Figure 1: Arrivals and nights spent in EU tourist accommodation establishments by month, 2020 and 2019
Source: Eurostat (tour_occ_nim) (tour_occ_arm)

The usual shoulder season of the 2nd quarter (April to June) was extremely calm in 2020 due to the outbreak of the pandemic in March, the lockdown imposed in most EU countries in April and the travel restrictions all around the world. Less than 3 % of all tourism nights in 2020 were spent during April and May, while the share of these two months was around 15 % the previous years.

August was clearly the peak month for nights spent, with nearly one in four of all nights spent throughout the entire year. The two summer months, July and August, accounted for 42 % of all nights spent in tourist accommodation in 2020, while the entire summer season from June to September represented more than 60 % of all nights spent during the entire year.

The number of arrivals was slightly more evenly spread over the year than the number of nights spent, mainly due to the concentration of longer stays in July and August.

Figure 2 shows the effect of the pandemic in 2020 and the normal fluctuations due to seasonality as this was in 2019. January and February, the months before the outbreak, were relatively normal (see Figure 1) but turned out to account for more than 20% of the annual nights spent due to the impact of the pandemic on the other ten months of the year. The near absence of tourism flows in spring shifted the distribution towards the summer months.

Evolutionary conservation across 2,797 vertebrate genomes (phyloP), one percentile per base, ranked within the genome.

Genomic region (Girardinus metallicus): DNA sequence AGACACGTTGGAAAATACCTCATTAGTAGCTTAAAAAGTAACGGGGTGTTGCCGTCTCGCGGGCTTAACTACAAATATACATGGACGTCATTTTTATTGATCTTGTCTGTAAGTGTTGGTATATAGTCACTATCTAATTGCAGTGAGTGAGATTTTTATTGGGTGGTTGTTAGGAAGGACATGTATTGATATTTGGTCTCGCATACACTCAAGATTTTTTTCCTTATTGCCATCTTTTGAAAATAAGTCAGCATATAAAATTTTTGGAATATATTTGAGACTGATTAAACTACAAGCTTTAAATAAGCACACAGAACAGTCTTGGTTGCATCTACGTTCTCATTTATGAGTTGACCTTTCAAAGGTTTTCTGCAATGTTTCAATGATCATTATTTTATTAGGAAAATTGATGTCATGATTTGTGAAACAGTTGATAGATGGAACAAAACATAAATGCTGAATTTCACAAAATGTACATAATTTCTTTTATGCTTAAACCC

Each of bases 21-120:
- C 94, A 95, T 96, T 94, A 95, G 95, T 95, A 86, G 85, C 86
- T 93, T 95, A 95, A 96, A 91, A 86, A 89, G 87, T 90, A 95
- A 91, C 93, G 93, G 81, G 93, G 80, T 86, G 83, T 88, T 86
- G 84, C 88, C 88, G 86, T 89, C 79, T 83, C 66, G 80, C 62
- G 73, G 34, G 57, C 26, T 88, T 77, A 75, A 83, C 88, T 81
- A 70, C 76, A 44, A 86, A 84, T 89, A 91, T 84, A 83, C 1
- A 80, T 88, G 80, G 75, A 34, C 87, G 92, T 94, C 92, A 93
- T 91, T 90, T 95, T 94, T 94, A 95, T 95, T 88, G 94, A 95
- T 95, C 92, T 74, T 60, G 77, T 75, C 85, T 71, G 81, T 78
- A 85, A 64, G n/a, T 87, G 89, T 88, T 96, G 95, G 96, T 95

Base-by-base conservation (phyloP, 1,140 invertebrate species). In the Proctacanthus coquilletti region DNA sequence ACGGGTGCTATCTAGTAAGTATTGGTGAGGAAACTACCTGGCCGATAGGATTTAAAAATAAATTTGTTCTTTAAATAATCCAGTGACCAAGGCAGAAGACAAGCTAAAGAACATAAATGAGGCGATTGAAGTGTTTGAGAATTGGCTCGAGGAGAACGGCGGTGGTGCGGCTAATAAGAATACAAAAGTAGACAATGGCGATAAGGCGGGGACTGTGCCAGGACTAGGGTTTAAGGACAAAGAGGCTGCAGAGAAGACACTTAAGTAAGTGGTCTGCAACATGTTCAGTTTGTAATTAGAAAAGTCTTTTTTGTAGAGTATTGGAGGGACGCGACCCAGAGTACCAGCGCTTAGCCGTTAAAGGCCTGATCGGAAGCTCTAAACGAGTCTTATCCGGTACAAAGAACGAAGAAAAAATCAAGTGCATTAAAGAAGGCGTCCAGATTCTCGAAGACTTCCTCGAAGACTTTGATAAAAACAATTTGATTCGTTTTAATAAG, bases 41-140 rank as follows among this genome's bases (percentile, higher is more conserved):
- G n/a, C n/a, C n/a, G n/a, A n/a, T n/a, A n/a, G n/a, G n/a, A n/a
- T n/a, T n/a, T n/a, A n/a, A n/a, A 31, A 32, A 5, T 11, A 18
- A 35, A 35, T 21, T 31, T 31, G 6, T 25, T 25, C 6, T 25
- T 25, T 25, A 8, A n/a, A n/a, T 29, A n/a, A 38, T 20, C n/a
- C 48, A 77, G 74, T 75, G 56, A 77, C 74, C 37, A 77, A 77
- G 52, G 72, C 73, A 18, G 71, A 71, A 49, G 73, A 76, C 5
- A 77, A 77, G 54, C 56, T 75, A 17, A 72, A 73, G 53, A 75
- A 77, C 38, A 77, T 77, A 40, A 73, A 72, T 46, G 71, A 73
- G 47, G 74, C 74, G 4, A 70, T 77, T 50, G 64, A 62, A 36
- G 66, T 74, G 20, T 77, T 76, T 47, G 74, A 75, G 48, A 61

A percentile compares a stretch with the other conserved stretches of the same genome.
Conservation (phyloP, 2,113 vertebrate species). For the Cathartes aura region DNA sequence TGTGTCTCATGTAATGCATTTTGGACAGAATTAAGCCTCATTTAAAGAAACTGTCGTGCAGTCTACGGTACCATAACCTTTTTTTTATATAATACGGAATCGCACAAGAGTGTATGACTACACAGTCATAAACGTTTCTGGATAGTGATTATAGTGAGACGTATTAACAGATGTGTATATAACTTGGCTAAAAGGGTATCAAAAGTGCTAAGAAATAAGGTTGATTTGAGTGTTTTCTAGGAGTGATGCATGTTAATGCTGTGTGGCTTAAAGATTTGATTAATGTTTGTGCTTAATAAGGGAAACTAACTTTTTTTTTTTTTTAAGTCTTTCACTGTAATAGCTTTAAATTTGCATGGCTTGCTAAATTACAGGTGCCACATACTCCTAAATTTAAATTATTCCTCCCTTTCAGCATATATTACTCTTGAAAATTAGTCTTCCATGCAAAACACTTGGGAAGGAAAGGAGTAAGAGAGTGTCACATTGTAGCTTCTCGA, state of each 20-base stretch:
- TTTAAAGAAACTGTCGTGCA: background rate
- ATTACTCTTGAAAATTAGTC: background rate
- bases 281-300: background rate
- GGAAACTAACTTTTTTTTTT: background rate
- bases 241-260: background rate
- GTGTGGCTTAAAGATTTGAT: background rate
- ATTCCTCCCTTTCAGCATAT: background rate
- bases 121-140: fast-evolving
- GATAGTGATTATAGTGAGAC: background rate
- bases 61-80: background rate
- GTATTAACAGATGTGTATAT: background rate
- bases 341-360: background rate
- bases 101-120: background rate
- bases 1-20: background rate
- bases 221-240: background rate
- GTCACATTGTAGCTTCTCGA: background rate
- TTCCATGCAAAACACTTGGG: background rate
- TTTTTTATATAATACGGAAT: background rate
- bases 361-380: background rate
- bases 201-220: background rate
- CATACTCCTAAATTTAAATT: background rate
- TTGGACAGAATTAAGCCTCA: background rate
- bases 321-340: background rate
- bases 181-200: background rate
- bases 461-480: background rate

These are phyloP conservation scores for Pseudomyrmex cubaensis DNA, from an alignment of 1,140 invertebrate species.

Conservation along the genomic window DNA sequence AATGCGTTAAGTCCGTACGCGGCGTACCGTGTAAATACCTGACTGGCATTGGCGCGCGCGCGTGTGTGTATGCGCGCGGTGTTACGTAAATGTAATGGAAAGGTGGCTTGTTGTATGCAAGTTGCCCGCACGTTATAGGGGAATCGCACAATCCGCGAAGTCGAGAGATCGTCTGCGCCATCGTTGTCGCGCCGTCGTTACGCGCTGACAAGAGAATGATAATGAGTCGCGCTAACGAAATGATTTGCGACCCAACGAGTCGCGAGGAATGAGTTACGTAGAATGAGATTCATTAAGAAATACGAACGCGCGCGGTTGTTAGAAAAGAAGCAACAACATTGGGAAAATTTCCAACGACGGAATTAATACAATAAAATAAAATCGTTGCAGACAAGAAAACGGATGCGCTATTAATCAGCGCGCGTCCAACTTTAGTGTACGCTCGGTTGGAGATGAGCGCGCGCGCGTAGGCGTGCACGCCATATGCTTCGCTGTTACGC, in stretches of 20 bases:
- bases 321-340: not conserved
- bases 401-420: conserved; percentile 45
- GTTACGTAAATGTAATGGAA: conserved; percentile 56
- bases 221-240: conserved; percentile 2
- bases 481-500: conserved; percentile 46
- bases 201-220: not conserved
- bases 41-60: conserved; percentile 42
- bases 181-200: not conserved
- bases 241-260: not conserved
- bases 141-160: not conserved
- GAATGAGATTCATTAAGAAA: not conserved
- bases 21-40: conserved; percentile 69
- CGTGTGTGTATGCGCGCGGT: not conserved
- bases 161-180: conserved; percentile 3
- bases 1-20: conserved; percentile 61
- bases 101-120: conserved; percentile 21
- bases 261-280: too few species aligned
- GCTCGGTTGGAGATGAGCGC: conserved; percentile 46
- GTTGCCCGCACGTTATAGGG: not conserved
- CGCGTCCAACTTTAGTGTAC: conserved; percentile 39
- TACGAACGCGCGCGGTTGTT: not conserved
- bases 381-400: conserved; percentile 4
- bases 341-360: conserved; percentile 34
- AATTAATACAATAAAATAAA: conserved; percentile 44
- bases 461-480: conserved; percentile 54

Figure 2: Monthly distribution of arrivals and nights spent in EU tourist accommodation, 2020 and 2019
(% share in the entire year)
Source: Eurostat (tour_occ_nim) (tour_occ_arm)

At country level

In 2020, due to Covid-19, seasonality in tourism increased in all EU Member States

The overall situation at EU level shown in Figure 1 aggregates data from countries with a very different seasonal profile. For each country, the monthly share in the annual number of nights spent in tourist accommodation is listed in Table 1.

The average of the absolute deviations of monthly data points from their mean can be used to measure seasonal deviation. It gives an idea of how much the monthly figures deviate from even distribution (i.e. a perfectly even spread of nights spent away over the 12 months of the year). In 2020, the seasonal deviation at EU level reached 5.5 points, while the previous years this indicator did not exceed 3.4 points. This reflects the increase of the seasonal deviation in all Member states, due to the huge drop in the number of nights spent in April and May.